Objective: To evaluate the preschool neurodevelopmental outcome in CDH survivors between 2 and 5 years of age and to identify perinatal and postnatal factors that may be predictive of persistent neurological deficits.
Methods: The study cohort consists of 60 CDH survivors that were enrolled in our prospective, follow-up program between January 2006 and September 2012. Developmental assessment of study participants between 2 and 3 years of age was performed using the Bayley Scales of Infant Development, 3rd Edition (BSID-III). Cognitive outcomes of CDH children older than 3 years of age were evaluated using The Wechsler Preschool and Primary Scale of Intelligence, 3rd Edition (WPPSI-III). Neurodevelopmental delay was defined by a score of ≤ 85 in any of the evaluated composite scores. Severe impairments were defined as a score of ≤ 69 in at least one domain tested.
Results: Mean follow-up for children assessed by BSID-III (n=42) and WPPSI-III (n=18) was 28 ± 4.5 months and 58 ± 4.0 months, respectively. As a group, mean composite and subdomain BSID-III and WPPSI-III scores were within the expected normal range. For the BSID-III group, 9 (22%) had mild deficits in at least one domain, and 6 (14%) had severe deficits in at least one. Only 3 (7%) patients demonstrated severe neurological delays for all BSID-III composite scales. For the WPPSI-III group, 4 (22%) patients scored within the borderline-delayed range for at least one subscale and only one (6%) child had a WPPSI-III VIQ score in the severe delay range. Abnormal muscle tonicity was found in 35% (hypotonicity 33%, hypertonicity 2%). Need for ECMO, prolonged ventilation, hypotonicity, and other surrogate markers of disease severity (P<0.05) were associated with borderline or delayed neurological outcome.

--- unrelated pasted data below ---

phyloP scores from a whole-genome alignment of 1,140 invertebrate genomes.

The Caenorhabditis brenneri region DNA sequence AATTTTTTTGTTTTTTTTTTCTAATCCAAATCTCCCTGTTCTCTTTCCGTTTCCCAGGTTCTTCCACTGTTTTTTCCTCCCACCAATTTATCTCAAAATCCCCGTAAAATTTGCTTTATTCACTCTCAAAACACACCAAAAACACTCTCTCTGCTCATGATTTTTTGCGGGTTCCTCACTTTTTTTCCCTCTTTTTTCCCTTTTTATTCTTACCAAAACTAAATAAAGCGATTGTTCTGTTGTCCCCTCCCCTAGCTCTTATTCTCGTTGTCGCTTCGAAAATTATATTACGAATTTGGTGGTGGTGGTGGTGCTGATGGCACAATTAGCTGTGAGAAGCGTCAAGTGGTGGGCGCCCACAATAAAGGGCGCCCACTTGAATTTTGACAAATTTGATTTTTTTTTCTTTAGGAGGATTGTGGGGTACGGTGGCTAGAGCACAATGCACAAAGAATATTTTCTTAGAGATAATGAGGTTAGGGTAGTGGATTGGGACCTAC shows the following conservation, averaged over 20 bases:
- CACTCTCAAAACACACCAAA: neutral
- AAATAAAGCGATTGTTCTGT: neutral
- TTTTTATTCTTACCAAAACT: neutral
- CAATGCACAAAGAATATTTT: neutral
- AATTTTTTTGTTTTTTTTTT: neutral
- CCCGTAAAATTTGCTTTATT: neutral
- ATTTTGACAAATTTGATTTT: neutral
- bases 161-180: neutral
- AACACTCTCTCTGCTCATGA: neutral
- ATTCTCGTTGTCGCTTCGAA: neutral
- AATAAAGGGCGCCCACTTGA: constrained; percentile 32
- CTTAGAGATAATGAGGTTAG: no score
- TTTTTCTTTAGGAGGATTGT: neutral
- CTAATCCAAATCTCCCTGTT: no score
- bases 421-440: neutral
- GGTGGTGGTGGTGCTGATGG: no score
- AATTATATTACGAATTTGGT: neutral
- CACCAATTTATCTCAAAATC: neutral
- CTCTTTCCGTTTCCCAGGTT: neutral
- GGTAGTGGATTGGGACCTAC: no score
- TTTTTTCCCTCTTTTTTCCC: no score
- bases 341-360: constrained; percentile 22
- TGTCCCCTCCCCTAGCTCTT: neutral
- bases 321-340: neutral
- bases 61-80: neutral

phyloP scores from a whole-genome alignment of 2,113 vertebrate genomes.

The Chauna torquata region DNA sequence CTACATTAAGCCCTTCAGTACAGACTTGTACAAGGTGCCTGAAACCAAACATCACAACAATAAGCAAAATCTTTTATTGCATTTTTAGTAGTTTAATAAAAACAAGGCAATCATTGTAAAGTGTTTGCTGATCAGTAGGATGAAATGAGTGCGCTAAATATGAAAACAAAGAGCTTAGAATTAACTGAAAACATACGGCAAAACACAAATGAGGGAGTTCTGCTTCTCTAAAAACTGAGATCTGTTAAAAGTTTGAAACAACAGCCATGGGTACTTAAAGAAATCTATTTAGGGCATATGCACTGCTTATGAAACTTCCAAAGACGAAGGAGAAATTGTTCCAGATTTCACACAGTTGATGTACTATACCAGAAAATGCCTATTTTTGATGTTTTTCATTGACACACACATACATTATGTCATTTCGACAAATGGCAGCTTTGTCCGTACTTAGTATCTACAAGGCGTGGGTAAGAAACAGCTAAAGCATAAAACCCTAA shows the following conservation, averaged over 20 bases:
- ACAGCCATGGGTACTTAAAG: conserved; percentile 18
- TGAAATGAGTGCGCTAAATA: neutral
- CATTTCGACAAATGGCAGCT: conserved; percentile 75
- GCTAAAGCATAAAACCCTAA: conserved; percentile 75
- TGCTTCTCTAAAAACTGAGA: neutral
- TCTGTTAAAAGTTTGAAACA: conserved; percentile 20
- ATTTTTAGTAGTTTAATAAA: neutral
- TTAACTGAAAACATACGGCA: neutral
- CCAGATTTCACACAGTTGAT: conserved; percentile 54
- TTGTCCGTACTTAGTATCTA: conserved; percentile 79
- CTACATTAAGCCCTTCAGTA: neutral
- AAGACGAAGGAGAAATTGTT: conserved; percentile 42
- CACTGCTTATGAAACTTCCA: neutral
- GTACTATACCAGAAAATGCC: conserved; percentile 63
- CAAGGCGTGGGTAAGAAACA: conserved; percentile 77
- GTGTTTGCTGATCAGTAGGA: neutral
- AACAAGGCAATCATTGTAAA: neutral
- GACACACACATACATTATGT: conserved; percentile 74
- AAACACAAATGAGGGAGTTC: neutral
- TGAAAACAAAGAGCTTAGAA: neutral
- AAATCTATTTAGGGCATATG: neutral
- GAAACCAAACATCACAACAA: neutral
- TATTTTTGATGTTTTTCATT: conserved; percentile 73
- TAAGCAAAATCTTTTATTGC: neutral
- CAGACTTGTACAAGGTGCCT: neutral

Conclusion: The majority of CDH children are functioning in the average range at early preschool and preschool age. Neuromuscular hypotonicity is common in CDH survivors. CDH severity appears to be predictive of adverse neurodevelopmental outcome.
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